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Coming into the Country

Superior Pellet Fuels General Manager Chad Schumacher talks about the long and winding road that led to the construction of Alaska's first operating pellet mill.
By Tim Portz | December 22, 2013

In September 2010, the team at Superior Pellet Fuels LLC brought their pellet facility online but the plant’s story really begins in 2006. Initially conceived as home for the waste streams from a chipping facility, momentum for the plant’s construction picked up significantly in 2008 as energy prices in Alaska skyrocketed. Now the plant serves as a foundation from which the Alaskan biomass energy industry can build. While simultaneously working with institutional users to deploy pellet heat for their facilities, Chad Schumacher, general manager, is also responsible for expanding the plant’s product offerings and spearheading the never-ending pursuit for production perfection.

How does an Iowan end up running Alaska’s only pellet mill?

I have lived in Alaska for nearly 10 years now, and so much has happened it is difficult to attach the Iowan roots to this project. I moved to Alaska in early 2004 when a tremendous business opportunity became available with an import/export company focused largely on the export of wood chips for paper production. My position as the operations and logistics manager presented a great opportunity for a flatlander from Iowa to learn about the timber industry. This experience combined with a passion for renewable energy and local manufacturing led me to where I am today, managing Superior Pellet Fuels.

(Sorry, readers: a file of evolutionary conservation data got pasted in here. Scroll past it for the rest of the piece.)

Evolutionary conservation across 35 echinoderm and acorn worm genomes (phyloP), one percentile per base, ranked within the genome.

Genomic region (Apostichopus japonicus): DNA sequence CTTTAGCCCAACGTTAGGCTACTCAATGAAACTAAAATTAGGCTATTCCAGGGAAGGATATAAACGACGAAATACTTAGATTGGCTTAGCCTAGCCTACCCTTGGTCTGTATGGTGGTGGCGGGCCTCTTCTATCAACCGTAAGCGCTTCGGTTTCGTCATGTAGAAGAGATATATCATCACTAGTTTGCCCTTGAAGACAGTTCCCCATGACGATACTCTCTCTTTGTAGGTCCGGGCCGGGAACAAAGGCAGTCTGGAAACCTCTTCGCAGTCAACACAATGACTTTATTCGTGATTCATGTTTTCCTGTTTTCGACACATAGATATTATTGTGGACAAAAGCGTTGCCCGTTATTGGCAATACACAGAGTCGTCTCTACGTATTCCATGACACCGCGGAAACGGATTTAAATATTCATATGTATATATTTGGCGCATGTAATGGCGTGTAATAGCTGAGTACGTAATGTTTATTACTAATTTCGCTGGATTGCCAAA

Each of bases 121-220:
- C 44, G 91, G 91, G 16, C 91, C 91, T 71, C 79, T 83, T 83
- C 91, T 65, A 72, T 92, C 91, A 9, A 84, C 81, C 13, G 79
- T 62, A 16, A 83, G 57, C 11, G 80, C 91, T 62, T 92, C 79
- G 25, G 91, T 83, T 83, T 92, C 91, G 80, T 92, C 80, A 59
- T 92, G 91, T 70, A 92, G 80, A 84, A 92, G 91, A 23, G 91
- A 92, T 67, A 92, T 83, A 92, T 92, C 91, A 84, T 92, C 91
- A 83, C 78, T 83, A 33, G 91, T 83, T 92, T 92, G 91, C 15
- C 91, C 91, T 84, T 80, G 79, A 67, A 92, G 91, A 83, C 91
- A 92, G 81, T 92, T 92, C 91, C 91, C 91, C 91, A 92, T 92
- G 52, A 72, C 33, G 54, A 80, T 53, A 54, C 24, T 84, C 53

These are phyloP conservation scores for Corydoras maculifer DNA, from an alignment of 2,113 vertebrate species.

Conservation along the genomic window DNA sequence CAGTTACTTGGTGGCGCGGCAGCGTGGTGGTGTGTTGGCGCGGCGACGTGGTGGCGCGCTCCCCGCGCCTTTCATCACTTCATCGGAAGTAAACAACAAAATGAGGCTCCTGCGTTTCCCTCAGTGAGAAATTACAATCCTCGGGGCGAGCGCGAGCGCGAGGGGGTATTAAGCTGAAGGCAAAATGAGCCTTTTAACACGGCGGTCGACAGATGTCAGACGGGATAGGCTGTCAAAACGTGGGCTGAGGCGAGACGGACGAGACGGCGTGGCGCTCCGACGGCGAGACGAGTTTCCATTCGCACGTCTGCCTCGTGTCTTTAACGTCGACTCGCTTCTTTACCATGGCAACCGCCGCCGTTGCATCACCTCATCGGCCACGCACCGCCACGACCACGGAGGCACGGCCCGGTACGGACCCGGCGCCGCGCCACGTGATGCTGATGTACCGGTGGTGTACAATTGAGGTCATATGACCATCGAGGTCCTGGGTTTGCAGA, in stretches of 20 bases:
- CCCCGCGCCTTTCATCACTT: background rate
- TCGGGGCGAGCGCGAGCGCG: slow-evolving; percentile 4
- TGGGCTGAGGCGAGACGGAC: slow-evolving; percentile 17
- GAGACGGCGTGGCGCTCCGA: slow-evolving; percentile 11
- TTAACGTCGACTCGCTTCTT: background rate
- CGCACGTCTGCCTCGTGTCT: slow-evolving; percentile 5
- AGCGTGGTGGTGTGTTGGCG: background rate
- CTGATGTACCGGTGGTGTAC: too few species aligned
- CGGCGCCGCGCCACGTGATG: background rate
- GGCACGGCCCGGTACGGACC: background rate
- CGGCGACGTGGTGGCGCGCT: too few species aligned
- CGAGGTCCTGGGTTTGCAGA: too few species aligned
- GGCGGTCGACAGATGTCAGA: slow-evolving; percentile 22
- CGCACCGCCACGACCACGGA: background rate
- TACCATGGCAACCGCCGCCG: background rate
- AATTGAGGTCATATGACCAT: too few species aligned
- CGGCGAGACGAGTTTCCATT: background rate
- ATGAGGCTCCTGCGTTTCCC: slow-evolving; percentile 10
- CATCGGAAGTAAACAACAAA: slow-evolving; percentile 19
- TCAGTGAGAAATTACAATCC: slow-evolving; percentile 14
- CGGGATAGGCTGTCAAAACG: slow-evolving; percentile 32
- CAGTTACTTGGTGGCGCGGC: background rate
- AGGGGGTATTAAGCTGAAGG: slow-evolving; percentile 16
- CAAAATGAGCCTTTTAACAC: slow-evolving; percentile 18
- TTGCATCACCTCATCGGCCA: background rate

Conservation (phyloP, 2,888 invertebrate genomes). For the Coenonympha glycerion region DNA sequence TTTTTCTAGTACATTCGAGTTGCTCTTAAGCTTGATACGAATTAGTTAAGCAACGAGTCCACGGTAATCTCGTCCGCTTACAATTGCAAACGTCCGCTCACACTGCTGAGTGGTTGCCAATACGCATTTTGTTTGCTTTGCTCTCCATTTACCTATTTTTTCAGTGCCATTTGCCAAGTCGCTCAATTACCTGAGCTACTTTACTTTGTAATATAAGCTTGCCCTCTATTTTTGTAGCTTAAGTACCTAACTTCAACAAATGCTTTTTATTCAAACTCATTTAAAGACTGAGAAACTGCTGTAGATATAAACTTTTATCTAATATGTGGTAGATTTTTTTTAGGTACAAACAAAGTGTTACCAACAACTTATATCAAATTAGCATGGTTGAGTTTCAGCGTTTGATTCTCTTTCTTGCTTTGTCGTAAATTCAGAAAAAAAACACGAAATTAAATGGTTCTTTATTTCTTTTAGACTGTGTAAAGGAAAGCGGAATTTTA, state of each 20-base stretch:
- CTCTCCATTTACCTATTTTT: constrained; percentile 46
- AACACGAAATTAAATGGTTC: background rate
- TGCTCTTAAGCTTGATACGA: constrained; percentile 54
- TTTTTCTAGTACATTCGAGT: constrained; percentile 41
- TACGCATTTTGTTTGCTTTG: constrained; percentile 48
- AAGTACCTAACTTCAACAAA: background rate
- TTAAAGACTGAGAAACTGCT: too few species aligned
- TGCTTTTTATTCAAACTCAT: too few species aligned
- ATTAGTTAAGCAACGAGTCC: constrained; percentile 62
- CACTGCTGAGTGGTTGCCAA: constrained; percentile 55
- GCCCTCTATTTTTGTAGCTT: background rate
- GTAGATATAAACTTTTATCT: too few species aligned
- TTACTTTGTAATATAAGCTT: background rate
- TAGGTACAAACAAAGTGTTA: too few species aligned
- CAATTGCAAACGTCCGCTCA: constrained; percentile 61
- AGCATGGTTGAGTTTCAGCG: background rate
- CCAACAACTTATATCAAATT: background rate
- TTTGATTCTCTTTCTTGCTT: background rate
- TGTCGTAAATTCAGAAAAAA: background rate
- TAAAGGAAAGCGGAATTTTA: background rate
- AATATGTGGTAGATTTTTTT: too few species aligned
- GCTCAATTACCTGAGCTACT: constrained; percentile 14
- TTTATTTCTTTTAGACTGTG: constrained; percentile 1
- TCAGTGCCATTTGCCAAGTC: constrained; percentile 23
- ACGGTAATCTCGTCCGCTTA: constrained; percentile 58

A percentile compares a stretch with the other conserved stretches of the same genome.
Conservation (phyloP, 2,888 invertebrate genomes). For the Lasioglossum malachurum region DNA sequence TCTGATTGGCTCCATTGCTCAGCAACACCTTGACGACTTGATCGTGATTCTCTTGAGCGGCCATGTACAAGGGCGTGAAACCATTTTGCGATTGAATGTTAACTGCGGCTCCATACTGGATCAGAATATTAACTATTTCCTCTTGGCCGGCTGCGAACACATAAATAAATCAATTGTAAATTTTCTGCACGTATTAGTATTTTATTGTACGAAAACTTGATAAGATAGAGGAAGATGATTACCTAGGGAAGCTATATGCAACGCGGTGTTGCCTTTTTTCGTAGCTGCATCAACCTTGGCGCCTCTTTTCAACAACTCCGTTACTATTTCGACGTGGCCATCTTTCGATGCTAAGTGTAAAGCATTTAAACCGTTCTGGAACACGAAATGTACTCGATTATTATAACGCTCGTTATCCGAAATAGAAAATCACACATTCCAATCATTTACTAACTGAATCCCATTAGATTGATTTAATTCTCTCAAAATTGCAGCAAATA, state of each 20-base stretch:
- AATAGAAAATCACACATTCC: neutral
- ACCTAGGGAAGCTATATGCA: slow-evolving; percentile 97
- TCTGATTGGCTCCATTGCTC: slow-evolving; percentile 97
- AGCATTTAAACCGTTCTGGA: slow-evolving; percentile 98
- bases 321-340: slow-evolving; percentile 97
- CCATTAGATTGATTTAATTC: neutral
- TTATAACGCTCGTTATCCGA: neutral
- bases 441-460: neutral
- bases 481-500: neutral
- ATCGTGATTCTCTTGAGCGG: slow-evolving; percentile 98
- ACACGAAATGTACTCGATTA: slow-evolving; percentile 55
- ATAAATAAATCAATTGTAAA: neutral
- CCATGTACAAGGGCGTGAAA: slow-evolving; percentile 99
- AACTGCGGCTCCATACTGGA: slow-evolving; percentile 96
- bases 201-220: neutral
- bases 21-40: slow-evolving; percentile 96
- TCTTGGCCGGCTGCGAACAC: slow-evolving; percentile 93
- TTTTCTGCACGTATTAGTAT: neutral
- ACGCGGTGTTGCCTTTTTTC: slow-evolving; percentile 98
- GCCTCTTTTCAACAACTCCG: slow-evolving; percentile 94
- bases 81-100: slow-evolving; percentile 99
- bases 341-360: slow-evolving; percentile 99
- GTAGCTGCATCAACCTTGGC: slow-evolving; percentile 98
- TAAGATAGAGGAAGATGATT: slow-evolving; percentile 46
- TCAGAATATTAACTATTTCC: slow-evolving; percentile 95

Tell us a little bit about how Superior Pellet Fuels got started.

I was working for the import/export company in 2006 when we began to analyze changing from in-woods chipping operations to stationary chipping at the port facility. The biggest challenge in regard to a stationary chipper was disposing of residual materials. The pellet industry made sense to add value to this waste product. Once our pellet mill idea evolved, we began looking at potential markets overseas for the pellets. Then, domestic fuel prices increased in what seemed like overnight in 2008 and the opportunity for domestic sales erupted. The owner of our company, our company forester and I determined the raw material availability, high dependence on fuel oil for heating purposes and best location of the facility and formed Superior Pellet Fuels in late 2008 and began making plans for construction. I moved to Fairbanks to oversee the construction project and began preliminary marketing for our wood pellets, which morphed into overseeing all business operations when the mill began production in September 2010.